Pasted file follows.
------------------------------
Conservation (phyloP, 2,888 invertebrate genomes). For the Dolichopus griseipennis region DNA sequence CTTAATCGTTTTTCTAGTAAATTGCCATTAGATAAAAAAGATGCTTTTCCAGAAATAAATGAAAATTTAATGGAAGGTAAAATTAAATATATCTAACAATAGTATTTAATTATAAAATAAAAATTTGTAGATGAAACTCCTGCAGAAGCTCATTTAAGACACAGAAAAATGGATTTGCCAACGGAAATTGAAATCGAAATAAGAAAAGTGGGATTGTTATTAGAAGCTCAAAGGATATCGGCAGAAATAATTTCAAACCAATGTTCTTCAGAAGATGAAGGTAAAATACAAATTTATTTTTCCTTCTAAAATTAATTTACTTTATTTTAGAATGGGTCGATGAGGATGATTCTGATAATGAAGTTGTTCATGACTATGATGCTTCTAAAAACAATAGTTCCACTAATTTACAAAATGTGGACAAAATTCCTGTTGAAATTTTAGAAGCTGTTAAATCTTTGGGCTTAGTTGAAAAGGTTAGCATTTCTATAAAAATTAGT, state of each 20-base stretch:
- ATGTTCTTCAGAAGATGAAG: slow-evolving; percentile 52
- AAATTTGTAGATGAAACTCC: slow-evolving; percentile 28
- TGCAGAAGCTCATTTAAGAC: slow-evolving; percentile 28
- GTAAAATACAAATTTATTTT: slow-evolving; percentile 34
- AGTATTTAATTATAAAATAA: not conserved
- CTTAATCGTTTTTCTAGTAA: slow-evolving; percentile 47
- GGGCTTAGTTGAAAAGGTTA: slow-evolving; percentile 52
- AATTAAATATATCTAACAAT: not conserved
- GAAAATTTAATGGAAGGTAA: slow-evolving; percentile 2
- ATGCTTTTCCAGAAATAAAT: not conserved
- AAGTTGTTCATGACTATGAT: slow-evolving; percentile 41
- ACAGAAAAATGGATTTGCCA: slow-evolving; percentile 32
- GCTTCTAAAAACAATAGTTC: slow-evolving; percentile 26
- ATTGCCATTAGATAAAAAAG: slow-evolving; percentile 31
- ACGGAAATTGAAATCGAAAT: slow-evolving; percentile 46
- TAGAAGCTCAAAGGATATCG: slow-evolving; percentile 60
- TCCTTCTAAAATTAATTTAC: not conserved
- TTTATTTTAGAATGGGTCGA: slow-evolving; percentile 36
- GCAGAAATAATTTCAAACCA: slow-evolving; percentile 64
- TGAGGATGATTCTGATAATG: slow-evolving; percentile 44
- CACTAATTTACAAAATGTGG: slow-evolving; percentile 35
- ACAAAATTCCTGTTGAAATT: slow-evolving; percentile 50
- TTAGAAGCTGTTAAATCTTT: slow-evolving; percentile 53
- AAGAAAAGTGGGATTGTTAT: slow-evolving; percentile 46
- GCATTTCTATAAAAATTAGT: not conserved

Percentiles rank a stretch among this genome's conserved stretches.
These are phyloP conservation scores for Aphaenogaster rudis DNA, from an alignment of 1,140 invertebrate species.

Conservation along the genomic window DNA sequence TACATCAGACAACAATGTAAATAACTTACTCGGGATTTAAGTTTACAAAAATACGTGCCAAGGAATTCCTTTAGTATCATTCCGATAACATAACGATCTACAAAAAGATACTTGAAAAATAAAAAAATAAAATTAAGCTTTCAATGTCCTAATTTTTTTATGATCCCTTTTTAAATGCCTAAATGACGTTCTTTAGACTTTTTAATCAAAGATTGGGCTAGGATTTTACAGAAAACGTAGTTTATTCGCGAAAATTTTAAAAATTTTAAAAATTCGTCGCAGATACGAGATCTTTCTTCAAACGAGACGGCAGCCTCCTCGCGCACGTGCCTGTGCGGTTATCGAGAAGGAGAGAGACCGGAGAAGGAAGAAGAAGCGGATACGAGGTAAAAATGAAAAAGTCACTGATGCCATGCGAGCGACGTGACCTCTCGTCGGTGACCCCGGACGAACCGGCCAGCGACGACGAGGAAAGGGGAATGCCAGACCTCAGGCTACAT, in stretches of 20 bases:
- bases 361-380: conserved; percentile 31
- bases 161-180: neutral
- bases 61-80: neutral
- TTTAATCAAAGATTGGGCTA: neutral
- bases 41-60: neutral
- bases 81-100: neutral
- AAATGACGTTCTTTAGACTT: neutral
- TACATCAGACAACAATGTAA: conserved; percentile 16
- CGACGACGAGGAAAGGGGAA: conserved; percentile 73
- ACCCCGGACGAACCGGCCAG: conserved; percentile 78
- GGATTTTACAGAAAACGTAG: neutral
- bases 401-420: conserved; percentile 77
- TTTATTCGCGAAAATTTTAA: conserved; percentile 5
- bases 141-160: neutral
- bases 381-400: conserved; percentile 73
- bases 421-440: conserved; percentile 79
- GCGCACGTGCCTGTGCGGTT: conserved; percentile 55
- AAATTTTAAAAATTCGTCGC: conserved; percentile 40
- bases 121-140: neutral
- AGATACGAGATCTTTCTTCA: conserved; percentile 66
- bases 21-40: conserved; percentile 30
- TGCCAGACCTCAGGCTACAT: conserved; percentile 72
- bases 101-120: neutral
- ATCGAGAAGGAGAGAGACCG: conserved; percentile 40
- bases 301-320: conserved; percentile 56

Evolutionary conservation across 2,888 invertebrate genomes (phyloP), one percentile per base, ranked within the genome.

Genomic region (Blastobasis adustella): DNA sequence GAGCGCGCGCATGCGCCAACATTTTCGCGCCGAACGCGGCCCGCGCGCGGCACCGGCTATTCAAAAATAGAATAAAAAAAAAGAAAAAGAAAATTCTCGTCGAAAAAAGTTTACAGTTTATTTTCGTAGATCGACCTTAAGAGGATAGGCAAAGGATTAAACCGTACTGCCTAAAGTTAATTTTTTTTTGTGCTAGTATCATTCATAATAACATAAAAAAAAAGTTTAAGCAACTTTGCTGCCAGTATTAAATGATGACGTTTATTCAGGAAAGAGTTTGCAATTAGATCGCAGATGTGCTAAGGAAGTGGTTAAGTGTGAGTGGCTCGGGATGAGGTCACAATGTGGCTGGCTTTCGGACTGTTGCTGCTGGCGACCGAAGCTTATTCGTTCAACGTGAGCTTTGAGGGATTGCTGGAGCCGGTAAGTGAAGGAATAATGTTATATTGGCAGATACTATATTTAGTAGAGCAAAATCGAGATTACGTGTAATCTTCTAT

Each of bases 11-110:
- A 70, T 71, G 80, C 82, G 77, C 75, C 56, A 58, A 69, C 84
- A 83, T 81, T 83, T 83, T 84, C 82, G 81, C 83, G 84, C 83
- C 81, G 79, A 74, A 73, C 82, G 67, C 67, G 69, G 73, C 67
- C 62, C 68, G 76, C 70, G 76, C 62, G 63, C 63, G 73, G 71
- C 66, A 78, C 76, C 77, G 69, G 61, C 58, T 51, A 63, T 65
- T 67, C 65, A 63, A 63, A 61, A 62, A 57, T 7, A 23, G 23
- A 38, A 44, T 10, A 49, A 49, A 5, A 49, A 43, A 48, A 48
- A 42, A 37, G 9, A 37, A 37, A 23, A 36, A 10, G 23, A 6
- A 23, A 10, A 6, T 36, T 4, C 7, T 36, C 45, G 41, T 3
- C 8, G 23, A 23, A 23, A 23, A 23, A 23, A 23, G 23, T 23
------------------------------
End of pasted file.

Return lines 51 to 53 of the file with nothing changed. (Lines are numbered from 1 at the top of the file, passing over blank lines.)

- TGCCAGACCTCAGGCTACAT: conserved; percentile 72
- bases 101-120: neutral
- ATCGAGAAGGAGAGAGACCG: conserved; percentile 40